In a quarry near Bad Berleburg in Germany, Middle Devonian quartzite has been extracted for the region for many decades (Fig. 1). Under the direction of Hermann Böhl, forward-looking work on the quartzite processing plant could be completed in February this year.
In December 2013, Metso Minerals (Germany) was awarded a contract to work on the design and realization of the new plant. Essentially, the machines used for processing were replaced. Some of these had been in operation for more than thirty years and their capacity, cost efficiency and service requirements no longer met operational requirements. Having concluded design and planning, Metso supplied a complete package consisting of screen, screen media and crushers (for the secondary and tertiary crushing stage). Metso also worked on the design of the new steel structure and the conveying systems, but these were actually realized and installed by the company, Steinwerk Raumland Böhl, itself (Fig. 2).
The focus of the new plant is based on the operating principle of the two new stationary cone crushers: a HP3 that crushes the feed material, which has been precrushed to 40/200 mm in a jaw crusher in the primary crushing stage, to 0/45 and 0/56 mm and a HP200 that is used as a tertiary crusher (fed by means of metering conveyors from different silos) to produce standard-size chippings 0/2, 2/5, 5/8, 8/11, 11/16 and 16/22.
For screening of the sand, a new Metso screen (Type 1Q 4000-1200) was put into operation (Fig. 3). The two crushers are centrally coordinated from the control room, each with a IC7000 advanced control system, via touchscreen terminal, in order to activate start/stop sequences, ensure continuous overload protection, monitor the temperature and crushing gap setting and make available other important diagnostic functions (Fig. 4).
The special design of the HP3 is rated highly by Hermann Böhl: “At last, we don’t get any bridging in the feed of the precrushed material to the cone crusher – the support arm of the old crusher regularly led to blockages, causing a lot of stoppages. With the new HP3 we could rule that out from the start.” The advantages of the new cone crushers are not only based on the open crushing chamber: the crusher tools are not cast in this design, so that they can be changed over in just 3 hours. The maintenance of the HP3 is much easier thanks to its design. For the purpose of dismantling, all components can be accessed from the top or the side.
Before Hermann Böhl opted for this plant, he was able to get an idea of the individual components at the German aggregate producer ProStein GmbH & Co. KG as they have been used there for a long time. Crushing tests on site with material supplied by Steinwerk Raumland Böhl provided Hermann Böhl with the necessary assurance for him to take the next steps.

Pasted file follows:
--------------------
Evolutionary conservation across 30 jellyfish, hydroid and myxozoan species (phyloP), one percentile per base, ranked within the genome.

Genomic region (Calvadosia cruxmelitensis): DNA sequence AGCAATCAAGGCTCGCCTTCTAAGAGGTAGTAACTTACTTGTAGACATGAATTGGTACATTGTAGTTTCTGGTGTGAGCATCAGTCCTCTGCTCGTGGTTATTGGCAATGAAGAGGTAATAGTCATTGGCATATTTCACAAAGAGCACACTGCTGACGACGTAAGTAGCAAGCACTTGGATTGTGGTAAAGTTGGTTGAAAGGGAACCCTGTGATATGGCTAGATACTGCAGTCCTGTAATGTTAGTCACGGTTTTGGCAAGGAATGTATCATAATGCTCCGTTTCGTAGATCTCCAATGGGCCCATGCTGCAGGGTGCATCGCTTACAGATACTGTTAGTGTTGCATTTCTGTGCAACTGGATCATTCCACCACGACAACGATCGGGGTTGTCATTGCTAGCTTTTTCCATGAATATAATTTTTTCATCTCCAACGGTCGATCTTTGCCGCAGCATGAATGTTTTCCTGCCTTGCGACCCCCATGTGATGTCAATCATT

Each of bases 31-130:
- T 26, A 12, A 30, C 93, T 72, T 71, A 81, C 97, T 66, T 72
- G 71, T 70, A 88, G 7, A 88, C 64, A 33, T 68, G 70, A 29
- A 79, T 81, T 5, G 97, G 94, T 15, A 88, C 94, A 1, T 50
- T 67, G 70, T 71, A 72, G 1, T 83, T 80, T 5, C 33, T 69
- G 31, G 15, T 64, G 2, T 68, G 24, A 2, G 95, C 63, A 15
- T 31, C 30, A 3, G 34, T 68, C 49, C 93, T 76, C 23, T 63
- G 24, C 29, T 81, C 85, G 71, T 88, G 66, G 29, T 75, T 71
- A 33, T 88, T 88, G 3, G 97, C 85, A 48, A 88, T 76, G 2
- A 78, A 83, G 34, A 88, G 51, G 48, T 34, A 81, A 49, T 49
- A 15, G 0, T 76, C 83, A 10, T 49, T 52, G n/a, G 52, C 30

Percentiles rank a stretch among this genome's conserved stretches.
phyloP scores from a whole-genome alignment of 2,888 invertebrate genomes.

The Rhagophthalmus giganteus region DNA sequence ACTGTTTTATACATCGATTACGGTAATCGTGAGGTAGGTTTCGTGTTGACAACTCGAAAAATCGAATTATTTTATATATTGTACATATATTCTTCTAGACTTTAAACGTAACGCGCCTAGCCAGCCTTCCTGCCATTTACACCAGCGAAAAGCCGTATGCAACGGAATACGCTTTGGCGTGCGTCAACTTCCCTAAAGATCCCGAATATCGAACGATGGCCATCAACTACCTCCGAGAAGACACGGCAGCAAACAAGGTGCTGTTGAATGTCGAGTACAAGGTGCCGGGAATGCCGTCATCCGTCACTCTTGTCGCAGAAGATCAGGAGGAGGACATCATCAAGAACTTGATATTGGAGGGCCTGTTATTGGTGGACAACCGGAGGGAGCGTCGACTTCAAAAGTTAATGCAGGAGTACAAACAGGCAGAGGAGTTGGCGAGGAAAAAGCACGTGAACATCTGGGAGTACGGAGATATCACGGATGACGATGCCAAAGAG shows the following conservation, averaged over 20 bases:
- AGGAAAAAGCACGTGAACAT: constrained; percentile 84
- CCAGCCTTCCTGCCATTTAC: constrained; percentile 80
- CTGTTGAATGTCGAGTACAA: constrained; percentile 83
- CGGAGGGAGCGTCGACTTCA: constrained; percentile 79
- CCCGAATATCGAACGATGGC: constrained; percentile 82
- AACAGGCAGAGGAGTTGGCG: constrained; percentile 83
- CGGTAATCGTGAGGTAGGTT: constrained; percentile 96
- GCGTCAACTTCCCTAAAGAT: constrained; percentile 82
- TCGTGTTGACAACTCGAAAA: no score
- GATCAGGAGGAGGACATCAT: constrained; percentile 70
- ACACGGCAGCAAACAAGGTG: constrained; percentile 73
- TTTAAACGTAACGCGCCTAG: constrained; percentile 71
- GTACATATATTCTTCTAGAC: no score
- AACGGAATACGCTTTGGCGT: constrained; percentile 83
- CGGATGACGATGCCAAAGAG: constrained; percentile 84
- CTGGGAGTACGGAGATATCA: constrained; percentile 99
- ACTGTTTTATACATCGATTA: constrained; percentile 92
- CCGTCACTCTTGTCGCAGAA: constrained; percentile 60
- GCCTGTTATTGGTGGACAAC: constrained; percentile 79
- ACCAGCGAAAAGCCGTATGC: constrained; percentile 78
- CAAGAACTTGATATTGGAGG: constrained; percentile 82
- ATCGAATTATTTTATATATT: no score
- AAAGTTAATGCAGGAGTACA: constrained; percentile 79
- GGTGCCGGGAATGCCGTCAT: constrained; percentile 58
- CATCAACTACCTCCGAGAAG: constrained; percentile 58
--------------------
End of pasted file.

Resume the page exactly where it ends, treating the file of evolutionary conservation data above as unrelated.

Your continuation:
Following the successful design and installation of all plant components – a process that took just six weeks (Fig. 5) – as well as a four-month start-up phase, the company owner is very satisfied today: “We’re talking about a 10 – 15-% increase in output with the same drive power requirement. There are hardly any stoppages.” The throughput rate of the HP3 secondary crusher has since reached a capacity of 260 t/h, which has now been restricted to 230 t/h. To achieve an acceptable cubic shape of the chippings, a combination of high stroke and high speed is necessary, both of which the two crushers can deliver (Fig. 6).
Hermann Böhl has concluded a 5-year service contract (EPP) with Metso and has arranged for extensive maintenance with change of replacement parts every 1000 hours. The regular condition analysis and a detailed operational report are included as part of the maintenance cycle, which will be an asset should the machines be resold at a later date. Steinwerk Raumland Böhl produces quartzite chippings primarily for road construction, e.g. for asphalt base courses. In addition, it supplies concrete aggregate, mineral blends and certified armour stone for bank reinforcement. At present Böhl is also supplying mineral mixes for surfacing work at a large wind farm in Bad Laasphe.
At the quarry in Bad Berleburg other materials are extracted in addition to quartzite. Geologically the quarry forms part of the Rhenish Massif and produces 70 000 to 80 000 t/a slate (0/200) (Fig. 7), which is processed in the nearby company-owned BERWILIT plant (Wittgensteiner Blähschiefer GmbH) to lightweight expanded shale aggregate (Fig. 8). At BERWILIT the material is sent through a 55-m-long rotary kiln in which it is first dried at temperatures between 100°C and 600°C, before undergoing actual expansion in the second section of the rotary kiln at temperatures around 1200°C. Besides being used as lightweight concrete aggregated, expanded shale is used as aggregate for lightweight refractory concretes for temperatures to 1100°C. Other applications include material for footfall sound absorption and laying screed slabs. Thanks to its high compressive strength, this material is used in bridge construction, the prefabricated element industry or prefabricated garages.